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Reviewed by:
  • Head of Passes by Tarell Alvin McCraney
  • Isaiah Matthew Wooden
Head of Passes. By Tarell Alvin McCraney. Directed by Tina Landau. Steppenwolf Theatre Company, Chicago. 3 May 2013.

The world premiere of Tarell Alvin McCraney’s Head of Passes at Steppenwolf Theatre Company further exemplified the playwright’s commitments to exploring the richness of the African American experience through imaginative retellings of classic stories and myths. As with his celebrated trilogy The Brother/Sister Plays, which remixes elements of Yoruba cosmology and blends them with an idiom and dramaturgy born from bayou cultures and hip-hop sensibilities, Head of Passes again witnessed McCraney synthesizing the old and new to offer a dynamic investigation of the lives of ordinary folk. Moreover, inspired by the biblical Book of Job, the play also witnessed McCraney’s continued willingness to stretch the boundaries of theatre through experimentations with form and content.

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Tim Hopper (Doctor Anderson), Ron Cephas Jones (Creaker), James T. Alfred (Spencer), Cheryl Lynn Bruce (Shelah), Jacqueline Williams (Mae), and Glenn Davis (Aubrey) in Head of Passes.

(Photo: Michael Brosilow.)

Head of Passes initially appeared to be a typical American family drama. Set in a once bustling though rapidly sinking house located in the marshlands [End Page 266] at the mouth of the Mississippi River—a place affectionately called the “Head of Passes”. Unfolding in “the distant present”—a time between “now” and “then”—the play centers on Shelah (Cheryl Lynn Bruce), a mother, widow, and former proprietor of a boarding house that at one time provided shelter and home-cooked meals to men drilling for oil in the wetlands. In the first act, McCraney shrewdly deploys the formal principles of realism to plot a surprise birthday gathering for Shelah orchestrated by her youngest son, Aubrey (played by an affecting Glenn Davis). A terrible storm raging both outside and inside the house threatens to dampen the celebratory mood, however. Shelah’s failing health—she spends much of the act battling a bloody cough and psychically readying herself for death—casts an additional pall over the celebration, as do the many devastating family secrets that resurface during the gathering, secrets that caused Shelah, much like the virtuous Job, to experience multiple crises of faith. Indeed, McCraney captivatingly extended the Book of Job’s interrogation of righteousness and suffering in the play as a way to make evident Shelah’s metaphysical quandaries, as well as to bring into relief some of the contemporary existential concerns of African American families.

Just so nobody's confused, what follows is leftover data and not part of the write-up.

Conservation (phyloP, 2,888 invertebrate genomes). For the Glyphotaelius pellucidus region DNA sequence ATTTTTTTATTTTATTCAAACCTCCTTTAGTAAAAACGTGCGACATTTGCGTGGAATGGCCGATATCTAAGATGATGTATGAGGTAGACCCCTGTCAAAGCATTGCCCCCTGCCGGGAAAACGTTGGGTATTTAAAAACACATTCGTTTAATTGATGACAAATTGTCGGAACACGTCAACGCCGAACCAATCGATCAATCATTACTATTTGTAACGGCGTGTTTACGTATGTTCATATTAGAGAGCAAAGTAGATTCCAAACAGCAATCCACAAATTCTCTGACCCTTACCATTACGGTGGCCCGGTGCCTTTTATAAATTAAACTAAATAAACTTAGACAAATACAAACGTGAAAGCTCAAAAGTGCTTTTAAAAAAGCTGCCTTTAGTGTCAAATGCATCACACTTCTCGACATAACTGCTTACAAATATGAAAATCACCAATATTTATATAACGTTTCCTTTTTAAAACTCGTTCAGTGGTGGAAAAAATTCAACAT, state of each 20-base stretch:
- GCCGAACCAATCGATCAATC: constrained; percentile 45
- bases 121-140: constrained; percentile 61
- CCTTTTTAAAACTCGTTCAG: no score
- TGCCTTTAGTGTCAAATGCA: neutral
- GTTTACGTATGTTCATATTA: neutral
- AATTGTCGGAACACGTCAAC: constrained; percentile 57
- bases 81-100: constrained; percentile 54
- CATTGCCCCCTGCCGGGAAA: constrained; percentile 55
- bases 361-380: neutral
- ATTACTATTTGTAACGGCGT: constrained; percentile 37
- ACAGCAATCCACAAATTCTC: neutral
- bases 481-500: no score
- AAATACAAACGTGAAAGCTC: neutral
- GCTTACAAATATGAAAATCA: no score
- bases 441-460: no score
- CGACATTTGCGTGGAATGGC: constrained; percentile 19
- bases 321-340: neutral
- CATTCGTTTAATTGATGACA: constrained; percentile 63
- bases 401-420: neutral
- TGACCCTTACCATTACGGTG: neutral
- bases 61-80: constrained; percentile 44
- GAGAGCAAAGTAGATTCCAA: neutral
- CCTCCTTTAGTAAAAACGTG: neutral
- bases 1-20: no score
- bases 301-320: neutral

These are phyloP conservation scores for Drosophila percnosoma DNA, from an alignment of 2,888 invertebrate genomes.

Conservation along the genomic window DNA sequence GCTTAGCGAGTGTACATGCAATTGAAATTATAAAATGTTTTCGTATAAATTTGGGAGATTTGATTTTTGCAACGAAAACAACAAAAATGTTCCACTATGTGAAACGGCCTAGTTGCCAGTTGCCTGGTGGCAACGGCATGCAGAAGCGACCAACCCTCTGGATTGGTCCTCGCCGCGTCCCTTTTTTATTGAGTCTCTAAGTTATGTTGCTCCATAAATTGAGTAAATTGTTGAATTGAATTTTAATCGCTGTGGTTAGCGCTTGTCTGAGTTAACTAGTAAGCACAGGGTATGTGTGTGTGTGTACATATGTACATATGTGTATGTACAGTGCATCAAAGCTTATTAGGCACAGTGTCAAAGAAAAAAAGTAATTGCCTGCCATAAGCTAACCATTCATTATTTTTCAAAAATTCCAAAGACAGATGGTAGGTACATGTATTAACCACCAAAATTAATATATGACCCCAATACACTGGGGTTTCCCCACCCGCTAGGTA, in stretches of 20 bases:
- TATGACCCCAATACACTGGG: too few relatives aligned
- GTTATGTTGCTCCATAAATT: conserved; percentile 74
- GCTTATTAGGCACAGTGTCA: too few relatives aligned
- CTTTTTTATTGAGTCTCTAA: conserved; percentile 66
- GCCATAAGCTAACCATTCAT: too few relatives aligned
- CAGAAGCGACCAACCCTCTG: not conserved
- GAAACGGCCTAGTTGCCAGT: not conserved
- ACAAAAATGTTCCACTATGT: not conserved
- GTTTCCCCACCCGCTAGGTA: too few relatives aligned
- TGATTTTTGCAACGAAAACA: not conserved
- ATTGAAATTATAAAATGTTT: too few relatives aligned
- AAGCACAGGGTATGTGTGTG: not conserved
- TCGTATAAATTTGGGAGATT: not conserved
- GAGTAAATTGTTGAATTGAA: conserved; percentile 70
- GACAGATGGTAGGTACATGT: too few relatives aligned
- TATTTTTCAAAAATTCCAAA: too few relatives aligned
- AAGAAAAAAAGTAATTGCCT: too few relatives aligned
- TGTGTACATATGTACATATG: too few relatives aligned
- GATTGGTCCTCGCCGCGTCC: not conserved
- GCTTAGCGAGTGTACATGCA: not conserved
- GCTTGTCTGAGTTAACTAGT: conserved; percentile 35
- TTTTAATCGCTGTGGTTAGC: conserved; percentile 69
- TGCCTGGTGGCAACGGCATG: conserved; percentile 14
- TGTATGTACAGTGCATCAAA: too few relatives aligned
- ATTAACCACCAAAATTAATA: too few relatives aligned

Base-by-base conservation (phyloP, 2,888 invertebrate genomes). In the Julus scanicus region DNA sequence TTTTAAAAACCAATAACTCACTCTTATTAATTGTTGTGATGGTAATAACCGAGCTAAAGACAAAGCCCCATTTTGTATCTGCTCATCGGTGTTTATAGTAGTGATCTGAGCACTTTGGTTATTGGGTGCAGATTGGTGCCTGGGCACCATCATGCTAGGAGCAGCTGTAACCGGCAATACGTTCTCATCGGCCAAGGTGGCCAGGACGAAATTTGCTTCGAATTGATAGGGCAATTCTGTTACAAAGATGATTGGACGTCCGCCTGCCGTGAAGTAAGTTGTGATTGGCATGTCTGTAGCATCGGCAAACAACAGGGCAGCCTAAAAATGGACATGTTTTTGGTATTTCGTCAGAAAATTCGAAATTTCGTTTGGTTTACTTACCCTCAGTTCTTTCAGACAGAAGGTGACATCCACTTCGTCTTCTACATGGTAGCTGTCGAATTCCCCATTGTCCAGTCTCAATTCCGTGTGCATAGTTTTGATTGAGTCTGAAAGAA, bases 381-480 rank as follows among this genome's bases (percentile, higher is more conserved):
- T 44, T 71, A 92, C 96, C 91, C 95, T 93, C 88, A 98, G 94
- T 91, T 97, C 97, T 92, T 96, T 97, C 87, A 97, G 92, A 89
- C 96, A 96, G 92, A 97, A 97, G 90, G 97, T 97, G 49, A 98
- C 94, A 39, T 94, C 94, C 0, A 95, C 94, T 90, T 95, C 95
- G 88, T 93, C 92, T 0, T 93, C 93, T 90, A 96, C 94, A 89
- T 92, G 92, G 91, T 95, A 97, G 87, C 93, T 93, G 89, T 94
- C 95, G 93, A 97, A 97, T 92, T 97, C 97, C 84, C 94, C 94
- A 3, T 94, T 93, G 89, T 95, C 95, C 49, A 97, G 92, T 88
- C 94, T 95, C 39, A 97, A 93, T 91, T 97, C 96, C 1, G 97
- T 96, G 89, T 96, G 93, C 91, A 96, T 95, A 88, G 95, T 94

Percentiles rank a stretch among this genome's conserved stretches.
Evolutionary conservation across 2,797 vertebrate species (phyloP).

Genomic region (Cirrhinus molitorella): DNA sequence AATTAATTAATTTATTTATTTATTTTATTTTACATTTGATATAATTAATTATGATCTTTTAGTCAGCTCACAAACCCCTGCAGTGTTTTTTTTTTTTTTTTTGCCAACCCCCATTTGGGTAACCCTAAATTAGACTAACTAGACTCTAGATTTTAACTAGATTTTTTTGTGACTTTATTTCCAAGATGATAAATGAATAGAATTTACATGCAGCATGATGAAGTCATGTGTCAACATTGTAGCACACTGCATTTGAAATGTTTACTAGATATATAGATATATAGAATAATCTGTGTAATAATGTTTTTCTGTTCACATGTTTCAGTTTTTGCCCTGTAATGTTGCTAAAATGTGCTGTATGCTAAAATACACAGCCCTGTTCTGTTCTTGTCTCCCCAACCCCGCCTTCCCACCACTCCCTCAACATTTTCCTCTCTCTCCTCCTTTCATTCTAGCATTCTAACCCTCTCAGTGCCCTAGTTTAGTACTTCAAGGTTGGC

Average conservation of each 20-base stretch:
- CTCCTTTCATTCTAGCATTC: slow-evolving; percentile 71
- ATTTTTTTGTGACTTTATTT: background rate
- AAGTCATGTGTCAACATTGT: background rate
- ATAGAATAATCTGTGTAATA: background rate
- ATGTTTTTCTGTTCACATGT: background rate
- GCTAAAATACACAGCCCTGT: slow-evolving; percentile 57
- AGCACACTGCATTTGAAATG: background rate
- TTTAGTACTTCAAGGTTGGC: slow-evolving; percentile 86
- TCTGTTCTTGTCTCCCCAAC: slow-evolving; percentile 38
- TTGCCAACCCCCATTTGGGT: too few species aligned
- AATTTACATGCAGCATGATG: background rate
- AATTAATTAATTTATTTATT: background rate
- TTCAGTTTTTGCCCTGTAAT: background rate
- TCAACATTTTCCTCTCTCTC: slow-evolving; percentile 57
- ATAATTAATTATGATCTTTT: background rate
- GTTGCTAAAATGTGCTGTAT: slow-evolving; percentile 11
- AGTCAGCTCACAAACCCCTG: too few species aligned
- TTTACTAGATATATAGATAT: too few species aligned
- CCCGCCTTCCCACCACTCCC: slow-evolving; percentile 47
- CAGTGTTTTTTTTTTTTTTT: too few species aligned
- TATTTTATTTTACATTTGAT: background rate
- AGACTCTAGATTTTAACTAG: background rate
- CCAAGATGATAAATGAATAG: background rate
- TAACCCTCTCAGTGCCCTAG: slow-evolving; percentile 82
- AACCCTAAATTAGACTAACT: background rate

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Cheryl Lynn Bruce (Shelah) in Head of Passes.

(Photo: Michael Brosilow.)

Shelah, whose name aurally signifies on selah—an exclamation that punctuates many of the psalms of the Old Testament and serves as a reminder to pause and meditate—contends with tremendous tragedy in Head of Passes’ elegiac second and third acts. Indeed, the unanticipated deaths of her three adult children, Spencer (James T. Alfred), Cookie (Alana Arenas), and Aubrey, coupled with the further collapse of her home into the marshland, forces Shelah to plunge through the depths of her memories and reflect on what perhaps had wrought such suffering. What was revealed in these suspended moments of self-interrogation—moments that explicitly conjured Job’s tussles with God—were the ways in which Shelah’s blind faith had produced many blind spots: most troublingly, an inability to recognize that it was years of sexual abuse at the hands of her deceased husband, Big Aubrey, that turned Cookie toward drugs and away from the family. Anchored by Bruce’s breathtaking performance in the role, Shelah’s retreat into her own thoughts in act 3 decidedly shifted Head of Passes away from a typical family-destroyed-by-secrets drama into the realm of the mythic. Powerfully, her direct appeals to God for relief, in addition to offering some of the production’s most arresting monologues, again [End Page 267] demonstrated McCraney’s talent for exploring both the precariousness of, and the beauty in, human vulnerability.

Director Tina Landau, a fellow ensemble member and frequent collaborator with McCraney at Steppenwolf, redeployed the play’s fresh, sometimes challenging renderings of human vulnerability as...


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pp. 266-268
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